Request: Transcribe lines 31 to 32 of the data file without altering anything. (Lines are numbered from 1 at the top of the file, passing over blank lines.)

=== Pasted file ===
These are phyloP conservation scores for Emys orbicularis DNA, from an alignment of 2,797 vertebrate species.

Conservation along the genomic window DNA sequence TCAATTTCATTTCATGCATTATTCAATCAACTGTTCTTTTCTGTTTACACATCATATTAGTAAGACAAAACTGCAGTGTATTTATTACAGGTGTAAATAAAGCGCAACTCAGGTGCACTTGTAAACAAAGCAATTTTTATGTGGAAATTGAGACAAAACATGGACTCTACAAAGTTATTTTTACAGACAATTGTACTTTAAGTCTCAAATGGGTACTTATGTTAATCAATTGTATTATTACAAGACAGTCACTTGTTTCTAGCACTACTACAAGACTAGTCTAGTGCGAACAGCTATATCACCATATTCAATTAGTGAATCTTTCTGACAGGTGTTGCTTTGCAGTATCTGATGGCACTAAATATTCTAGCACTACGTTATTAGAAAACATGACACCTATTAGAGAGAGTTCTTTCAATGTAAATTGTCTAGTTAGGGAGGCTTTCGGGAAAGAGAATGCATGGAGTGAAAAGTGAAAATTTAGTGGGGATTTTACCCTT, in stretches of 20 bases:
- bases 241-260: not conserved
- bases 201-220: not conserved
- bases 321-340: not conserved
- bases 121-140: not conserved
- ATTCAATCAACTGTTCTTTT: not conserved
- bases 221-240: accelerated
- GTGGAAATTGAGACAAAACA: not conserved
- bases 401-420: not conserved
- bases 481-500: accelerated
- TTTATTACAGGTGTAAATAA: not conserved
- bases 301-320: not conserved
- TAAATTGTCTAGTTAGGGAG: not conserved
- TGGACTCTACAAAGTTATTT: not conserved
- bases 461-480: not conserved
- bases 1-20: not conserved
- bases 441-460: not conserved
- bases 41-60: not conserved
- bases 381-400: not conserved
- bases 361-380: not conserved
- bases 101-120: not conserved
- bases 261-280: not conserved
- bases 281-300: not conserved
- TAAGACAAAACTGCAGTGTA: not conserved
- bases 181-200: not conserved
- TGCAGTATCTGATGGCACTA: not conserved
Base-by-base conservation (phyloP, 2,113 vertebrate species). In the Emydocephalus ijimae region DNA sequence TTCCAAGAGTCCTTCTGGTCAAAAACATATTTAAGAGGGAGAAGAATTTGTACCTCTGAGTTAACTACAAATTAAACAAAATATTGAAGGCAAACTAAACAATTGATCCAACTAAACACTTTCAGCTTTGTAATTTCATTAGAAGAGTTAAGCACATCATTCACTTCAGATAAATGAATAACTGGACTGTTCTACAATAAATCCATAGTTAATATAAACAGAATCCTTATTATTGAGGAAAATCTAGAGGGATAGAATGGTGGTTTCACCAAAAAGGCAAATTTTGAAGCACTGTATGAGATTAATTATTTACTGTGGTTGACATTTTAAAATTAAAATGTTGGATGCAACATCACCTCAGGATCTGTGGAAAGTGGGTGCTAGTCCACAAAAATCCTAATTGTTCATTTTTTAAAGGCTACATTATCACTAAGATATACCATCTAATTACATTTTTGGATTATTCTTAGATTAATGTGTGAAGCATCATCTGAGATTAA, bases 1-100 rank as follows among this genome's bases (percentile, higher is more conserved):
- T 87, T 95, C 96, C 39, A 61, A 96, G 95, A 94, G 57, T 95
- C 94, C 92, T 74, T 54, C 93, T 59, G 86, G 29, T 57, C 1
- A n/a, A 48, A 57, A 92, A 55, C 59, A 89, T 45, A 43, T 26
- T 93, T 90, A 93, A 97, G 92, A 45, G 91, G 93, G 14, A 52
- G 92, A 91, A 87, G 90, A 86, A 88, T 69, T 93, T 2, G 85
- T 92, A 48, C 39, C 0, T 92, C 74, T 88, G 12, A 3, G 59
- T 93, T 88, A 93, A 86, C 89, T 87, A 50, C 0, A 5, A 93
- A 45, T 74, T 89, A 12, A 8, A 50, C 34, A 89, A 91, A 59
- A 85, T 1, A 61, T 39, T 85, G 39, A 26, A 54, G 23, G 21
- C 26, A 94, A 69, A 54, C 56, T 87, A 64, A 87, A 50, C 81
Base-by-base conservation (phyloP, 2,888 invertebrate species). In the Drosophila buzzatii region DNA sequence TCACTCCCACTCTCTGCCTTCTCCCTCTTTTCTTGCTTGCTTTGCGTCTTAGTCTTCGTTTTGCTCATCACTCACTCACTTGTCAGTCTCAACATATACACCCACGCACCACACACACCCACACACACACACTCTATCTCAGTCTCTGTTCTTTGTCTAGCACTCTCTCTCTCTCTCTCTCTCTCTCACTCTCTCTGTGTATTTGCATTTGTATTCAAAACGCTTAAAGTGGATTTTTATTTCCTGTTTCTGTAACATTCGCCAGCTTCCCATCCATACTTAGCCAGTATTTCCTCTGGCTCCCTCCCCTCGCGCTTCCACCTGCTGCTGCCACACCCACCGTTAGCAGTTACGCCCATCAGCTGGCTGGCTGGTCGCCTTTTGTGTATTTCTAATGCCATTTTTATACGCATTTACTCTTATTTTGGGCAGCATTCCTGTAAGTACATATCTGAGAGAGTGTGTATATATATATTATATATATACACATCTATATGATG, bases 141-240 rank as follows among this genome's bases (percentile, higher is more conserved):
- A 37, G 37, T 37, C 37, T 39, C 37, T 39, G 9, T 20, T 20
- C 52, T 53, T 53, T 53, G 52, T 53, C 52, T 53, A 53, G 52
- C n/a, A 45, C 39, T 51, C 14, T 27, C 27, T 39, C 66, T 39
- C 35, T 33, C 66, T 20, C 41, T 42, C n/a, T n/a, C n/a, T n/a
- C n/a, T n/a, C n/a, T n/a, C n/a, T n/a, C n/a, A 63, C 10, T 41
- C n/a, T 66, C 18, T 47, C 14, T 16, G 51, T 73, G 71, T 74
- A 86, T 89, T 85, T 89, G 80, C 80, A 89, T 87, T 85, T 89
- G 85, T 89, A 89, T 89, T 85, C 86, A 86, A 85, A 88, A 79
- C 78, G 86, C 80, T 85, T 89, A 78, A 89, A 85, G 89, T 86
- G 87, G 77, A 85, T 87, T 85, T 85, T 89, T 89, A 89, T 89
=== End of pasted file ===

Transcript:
- A n/a, A 48, A 57, A 92, A 55, C 59, A 89, T 45, A 43, T 26
- T 93, T 90, A 93, A 97, G 92, A 45, G 91, G 93, G 14, A 52